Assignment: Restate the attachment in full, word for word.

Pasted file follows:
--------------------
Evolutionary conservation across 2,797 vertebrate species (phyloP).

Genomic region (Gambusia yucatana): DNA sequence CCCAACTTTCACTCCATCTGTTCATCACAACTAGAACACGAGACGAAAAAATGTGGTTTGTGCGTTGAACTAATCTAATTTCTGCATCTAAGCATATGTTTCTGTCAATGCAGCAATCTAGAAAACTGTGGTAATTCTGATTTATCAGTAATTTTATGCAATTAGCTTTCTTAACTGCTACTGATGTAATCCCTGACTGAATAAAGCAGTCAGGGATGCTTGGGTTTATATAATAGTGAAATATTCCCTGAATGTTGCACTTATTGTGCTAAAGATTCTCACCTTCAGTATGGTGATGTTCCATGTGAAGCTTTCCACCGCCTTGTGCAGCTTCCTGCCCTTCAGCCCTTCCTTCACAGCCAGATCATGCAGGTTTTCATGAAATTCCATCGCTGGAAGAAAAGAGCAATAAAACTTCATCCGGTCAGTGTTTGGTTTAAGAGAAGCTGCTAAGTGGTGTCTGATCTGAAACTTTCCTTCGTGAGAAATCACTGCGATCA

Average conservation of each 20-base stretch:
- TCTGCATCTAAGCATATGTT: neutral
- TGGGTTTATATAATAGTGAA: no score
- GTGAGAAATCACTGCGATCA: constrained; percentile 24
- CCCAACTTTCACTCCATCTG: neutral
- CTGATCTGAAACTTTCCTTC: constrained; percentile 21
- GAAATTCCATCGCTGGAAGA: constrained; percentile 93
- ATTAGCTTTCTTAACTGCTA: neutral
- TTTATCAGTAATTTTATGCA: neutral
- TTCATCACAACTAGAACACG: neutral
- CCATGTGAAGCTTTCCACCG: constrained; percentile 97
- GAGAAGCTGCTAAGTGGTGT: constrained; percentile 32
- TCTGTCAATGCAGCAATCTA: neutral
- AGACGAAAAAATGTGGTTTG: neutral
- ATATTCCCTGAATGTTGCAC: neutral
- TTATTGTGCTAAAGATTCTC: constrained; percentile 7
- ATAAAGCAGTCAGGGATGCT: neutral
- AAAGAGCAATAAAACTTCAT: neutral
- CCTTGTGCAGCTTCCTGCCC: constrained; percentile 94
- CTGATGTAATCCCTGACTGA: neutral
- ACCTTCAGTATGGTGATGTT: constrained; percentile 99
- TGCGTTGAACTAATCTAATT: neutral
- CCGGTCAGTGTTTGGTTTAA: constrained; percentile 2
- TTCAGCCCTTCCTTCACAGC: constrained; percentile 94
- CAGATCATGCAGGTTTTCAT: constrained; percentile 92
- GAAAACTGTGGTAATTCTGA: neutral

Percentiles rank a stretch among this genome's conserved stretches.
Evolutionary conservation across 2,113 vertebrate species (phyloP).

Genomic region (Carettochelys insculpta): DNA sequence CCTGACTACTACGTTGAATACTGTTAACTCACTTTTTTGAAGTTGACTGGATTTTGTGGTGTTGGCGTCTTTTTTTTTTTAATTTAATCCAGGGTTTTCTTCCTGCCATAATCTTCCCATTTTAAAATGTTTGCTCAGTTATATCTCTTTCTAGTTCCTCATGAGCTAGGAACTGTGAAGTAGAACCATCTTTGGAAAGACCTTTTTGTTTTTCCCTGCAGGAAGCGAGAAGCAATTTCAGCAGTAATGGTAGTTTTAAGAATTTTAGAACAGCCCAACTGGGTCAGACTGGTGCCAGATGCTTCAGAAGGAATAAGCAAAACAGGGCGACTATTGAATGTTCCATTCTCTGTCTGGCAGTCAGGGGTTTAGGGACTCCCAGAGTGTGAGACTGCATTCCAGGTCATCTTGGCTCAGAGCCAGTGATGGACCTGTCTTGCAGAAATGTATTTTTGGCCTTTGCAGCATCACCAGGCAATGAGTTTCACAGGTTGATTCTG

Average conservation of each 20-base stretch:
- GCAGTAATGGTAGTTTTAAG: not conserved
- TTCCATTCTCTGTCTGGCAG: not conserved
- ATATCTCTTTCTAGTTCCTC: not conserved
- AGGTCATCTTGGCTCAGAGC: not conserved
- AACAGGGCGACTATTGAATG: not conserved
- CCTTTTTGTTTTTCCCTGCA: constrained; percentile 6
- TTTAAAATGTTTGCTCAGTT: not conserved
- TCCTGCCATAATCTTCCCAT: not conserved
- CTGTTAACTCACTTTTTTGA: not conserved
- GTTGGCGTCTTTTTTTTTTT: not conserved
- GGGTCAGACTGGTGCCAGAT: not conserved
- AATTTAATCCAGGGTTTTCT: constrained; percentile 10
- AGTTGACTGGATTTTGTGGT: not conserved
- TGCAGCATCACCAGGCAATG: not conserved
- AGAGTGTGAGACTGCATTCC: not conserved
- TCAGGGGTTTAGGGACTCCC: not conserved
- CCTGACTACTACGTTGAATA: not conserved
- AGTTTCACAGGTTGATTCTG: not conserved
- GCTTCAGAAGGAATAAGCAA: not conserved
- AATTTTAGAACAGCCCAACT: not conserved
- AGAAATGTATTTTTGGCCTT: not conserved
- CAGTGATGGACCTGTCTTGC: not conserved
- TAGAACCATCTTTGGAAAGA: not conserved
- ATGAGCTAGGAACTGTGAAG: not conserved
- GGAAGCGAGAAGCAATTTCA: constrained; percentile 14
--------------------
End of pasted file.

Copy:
Evolutionary conservation across 2,797 vertebrate species (phyloP).

Genomic region (Gambusia yucatana): DNA sequence CCCAACTTTCACTCCATCTGTTCATCACAACTAGAACACGAGACGAAAAAATGTGGTTTGTGCGTTGAACTAATCTAATTTCTGCATCTAAGCATATGTTTCTGTCAATGCAGCAATCTAGAAAACTGTGGTAATTCTGATTTATCAGTAATTTTATGCAATTAGCTTTCTTAACTGCTACTGATGTAATCCCTGACTGAATAAAGCAGTCAGGGATGCTTGGGTTTATATAATAGTGAAATATTCCCTGAATGTTGCACTTATTGTGCTAAAGATTCTCACCTTCAGTATGGTGATGTTCCATGTGAAGCTTTCCACCGCCTTGTGCAGCTTCCTGCCCTTCAGCCCTTCCTTCACAGCCAGATCATGCAGGTTTTCATGAAATTCCATCGCTGGAAGAAAAGAGCAATAAAACTTCATCCGGTCAGTGTTTGGTTTAAGAGAAGCTGCTAAGTGGTGTCTGATCTGAAACTTTCCTTCGTGAGAAATCACTGCGATCA

Average conservation of each 20-base stretch:
- TCTGCATCTAAGCATATGTT: neutral
- TGGGTTTATATAATAGTGAA: no score
- GTGAGAAATCACTGCGATCA: constrained; percentile 24
- CCCAACTTTCACTCCATCTG: neutral
- CTGATCTGAAACTTTCCTTC: constrained; percentile 21
- GAAATTCCATCGCTGGAAGA: constrained; percentile 93
- ATTAGCTTTCTTAACTGCTA: neutral
- TTTATCAGTAATTTTATGCA: neutral
- TTCATCACAACTAGAACACG: neutral
- CCATGTGAAGCTTTCCACCG: constrained; percentile 97
- GAGAAGCTGCTAAGTGGTGT: constrained; percentile 32
- TCTGTCAATGCAGCAATCTA: neutral
- AGACGAAAAAATGTGGTTTG: neutral
- ATATTCCCTGAATGTTGCAC: neutral
- TTATTGTGCTAAAGATTCTC: constrained; percentile 7
- ATAAAGCAGTCAGGGATGCT: neutral
- AAAGAGCAATAAAACTTCAT: neutral
- CCTTGTGCAGCTTCCTGCCC: constrained; percentile 94
- CTGATGTAATCCCTGACTGA: neutral
- ACCTTCAGTATGGTGATGTT: constrained; percentile 99
- TGCGTTGAACTAATCTAATT: neutral
- CCGGTCAGTGTTTGGTTTAA: constrained; percentile 2
- TTCAGCCCTTCCTTCACAGC: constrained; percentile 94
- CAGATCATGCAGGTTTTCAT: constrained; percentile 92
- GAAAACTGTGGTAATTCTGA: neutral

Percentiles rank a stretch among this genome's conserved stretches.
Evolutionary conservation across 2,113 vertebrate species (phyloP).

Genomic region (Carettochelys insculpta): DNA sequence CCTGACTACTACGTTGAATACTGTTAACTCACTTTTTTGAAGTTGACTGGATTTTGTGGTGTTGGCGTCTTTTTTTTTTTAATTTAATCCAGGGTTTTCTTCCTGCCATAATCTTCCCATTTTAAAATGTTTGCTCAGTTATATCTCTTTCTAGTTCCTCATGAGCTAGGAACTGTGAAGTAGAACCATCTTTGGAAAGACCTTTTTGTTTTTCCCTGCAGGAAGCGAGAAGCAATTTCAGCAGTAATGGTAGTTTTAAGAATTTTAGAACAGCCCAACTGGGTCAGACTGGTGCCAGATGCTTCAGAAGGAATAAGCAAAACAGGGCGACTATTGAATGTTCCATTCTCTGTCTGGCAGTCAGGGGTTTAGGGACTCCCAGAGTGTGAGACTGCATTCCAGGTCATCTTGGCTCAGAGCCAGTGATGGACCTGTCTTGCAGAAATGTATTTTTGGCCTTTGCAGCATCACCAGGCAATGAGTTTCACAGGTTGATTCTG

Average conservation of each 20-base stretch:
- GCAGTAATGGTAGTTTTAAG: not conserved
- TTCCATTCTCTGTCTGGCAG: not conserved
- ATATCTCTTTCTAGTTCCTC: not conserved
- AGGTCATCTTGGCTCAGAGC: not conserved
- AACAGGGCGACTATTGAATG: not conserved
- CCTTTTTGTTTTTCCCTGCA: constrained; percentile 6
- TTTAAAATGTTTGCTCAGTT: not conserved
- TCCTGCCATAATCTTCCCAT: not conserved
- CTGTTAACTCACTTTTTTGA: not conserved
- GTTGGCGTCTTTTTTTTTTT: not conserved
- GGGTCAGACTGGTGCCAGAT: not conserved
- AATTTAATCCAGGGTTTTCT: constrained; percentile 10
- AGTTGACTGGATTTTGTGGT: not conserved
- TGCAGCATCACCAGGCAATG: not conserved
- AGAGTGTGAGACTGCATTCC: not conserved
- TCAGGGGTTTAGGGACTCCC: not conserved
- CCTGACTACTACGTTGAATA: not conserved
- AGTTTCACAGGTTGATTCTG: not conserved
- GCTTCAGAAGGAATAAGCAA: not conserved
- AATTTTAGAACAGCCCAACT: not conserved
- AGAAATGTATTTTTGGCCTT: not conserved
- CAGTGATGGACCTGTCTTGC: not conserved
- TAGAACCATCTTTGGAAAGA: not conserved
- ATGAGCTAGGAACTGTGAAG: not conserved
- GGAAGCGAGAAGCAATTTCA: constrained; percentile 14